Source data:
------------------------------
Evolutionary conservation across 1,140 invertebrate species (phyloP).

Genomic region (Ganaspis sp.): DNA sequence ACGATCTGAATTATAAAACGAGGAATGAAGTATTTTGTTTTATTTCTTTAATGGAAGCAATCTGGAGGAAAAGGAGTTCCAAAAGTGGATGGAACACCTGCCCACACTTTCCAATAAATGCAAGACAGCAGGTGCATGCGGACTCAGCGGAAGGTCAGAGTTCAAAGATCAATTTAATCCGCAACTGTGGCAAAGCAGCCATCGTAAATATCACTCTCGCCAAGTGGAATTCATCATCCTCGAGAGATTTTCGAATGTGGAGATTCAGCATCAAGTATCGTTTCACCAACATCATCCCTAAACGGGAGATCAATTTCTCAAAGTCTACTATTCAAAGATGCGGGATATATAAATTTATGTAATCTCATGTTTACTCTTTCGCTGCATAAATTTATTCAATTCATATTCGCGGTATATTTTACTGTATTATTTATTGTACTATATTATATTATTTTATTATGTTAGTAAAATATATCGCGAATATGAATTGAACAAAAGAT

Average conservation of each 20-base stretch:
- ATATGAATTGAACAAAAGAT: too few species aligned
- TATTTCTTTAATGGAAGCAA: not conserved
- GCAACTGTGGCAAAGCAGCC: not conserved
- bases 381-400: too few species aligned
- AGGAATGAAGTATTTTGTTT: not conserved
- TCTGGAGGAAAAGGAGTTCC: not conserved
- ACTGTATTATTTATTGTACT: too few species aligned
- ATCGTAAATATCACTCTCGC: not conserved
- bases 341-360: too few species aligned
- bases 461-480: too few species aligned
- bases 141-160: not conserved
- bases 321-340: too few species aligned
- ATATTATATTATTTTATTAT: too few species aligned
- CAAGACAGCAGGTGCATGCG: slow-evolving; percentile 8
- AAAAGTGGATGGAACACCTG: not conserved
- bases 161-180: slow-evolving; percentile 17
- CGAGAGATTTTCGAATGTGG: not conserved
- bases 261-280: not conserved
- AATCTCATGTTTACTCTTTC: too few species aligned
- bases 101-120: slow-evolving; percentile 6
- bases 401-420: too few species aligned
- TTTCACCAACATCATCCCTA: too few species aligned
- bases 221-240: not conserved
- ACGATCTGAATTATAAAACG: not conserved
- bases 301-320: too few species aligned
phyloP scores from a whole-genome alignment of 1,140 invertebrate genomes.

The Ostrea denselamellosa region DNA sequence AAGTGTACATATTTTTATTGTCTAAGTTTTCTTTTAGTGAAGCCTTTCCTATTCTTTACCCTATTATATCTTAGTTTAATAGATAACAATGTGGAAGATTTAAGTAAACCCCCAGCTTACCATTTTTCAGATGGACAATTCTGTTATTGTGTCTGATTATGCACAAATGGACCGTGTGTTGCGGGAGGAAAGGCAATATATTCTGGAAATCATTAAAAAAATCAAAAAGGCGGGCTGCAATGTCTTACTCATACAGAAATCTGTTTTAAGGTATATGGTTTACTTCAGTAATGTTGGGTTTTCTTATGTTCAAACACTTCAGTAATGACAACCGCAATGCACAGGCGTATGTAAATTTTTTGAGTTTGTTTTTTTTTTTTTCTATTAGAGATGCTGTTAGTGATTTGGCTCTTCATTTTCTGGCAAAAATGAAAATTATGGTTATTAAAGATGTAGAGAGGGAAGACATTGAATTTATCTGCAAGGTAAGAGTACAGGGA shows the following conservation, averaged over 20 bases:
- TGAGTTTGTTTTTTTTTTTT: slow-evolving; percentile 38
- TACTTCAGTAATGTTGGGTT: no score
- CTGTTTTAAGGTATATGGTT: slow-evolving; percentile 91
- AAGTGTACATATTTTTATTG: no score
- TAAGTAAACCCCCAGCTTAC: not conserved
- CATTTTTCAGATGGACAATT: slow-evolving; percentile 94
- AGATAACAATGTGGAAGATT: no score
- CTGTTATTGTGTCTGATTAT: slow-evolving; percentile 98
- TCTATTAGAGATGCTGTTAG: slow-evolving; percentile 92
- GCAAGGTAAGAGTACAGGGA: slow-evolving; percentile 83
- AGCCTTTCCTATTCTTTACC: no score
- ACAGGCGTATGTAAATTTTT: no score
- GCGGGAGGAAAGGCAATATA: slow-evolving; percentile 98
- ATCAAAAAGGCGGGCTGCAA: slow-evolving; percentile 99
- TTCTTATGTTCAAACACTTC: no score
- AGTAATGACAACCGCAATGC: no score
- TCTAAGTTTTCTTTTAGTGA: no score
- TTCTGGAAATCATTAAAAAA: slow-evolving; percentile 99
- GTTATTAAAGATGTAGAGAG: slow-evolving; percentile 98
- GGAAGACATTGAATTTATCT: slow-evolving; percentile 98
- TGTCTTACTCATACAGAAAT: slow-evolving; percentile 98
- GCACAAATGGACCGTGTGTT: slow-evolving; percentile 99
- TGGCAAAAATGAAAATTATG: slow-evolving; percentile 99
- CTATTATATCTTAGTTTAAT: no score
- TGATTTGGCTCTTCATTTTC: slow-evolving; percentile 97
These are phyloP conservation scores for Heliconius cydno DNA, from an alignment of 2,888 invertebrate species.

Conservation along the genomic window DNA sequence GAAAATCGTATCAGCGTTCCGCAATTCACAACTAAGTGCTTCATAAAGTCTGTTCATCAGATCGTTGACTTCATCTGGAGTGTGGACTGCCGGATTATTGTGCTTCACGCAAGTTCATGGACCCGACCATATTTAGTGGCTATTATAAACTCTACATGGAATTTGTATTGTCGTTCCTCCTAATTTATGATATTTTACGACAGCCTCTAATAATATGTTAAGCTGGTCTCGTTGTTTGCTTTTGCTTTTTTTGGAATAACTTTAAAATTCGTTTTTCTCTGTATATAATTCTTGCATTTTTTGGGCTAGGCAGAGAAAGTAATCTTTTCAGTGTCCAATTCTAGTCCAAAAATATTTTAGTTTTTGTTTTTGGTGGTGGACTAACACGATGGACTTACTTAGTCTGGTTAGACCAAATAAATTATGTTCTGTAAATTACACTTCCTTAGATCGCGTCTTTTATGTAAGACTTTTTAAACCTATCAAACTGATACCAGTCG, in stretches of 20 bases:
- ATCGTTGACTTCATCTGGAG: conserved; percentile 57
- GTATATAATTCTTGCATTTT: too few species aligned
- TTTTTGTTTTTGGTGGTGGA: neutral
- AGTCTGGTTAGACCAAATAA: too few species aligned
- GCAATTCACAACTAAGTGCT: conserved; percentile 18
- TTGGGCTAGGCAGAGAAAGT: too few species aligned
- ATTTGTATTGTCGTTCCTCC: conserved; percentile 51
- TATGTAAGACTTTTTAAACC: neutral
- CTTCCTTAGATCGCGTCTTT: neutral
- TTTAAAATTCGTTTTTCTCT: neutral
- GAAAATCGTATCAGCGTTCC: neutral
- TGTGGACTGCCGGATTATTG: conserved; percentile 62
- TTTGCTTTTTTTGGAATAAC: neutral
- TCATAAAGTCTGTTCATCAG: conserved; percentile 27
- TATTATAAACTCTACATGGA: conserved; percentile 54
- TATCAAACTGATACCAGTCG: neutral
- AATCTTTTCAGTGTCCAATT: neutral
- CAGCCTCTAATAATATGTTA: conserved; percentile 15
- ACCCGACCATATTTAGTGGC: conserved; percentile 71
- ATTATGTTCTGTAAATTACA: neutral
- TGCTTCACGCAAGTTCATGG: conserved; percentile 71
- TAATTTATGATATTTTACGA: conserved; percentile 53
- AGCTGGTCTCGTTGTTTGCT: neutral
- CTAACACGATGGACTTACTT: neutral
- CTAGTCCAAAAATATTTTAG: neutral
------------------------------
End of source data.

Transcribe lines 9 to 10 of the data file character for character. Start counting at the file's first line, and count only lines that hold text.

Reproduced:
- TCTGGAGGAAAAGGAGTTCC: not conserved
- ACTGTATTATTTATTGTACT: too few species aligned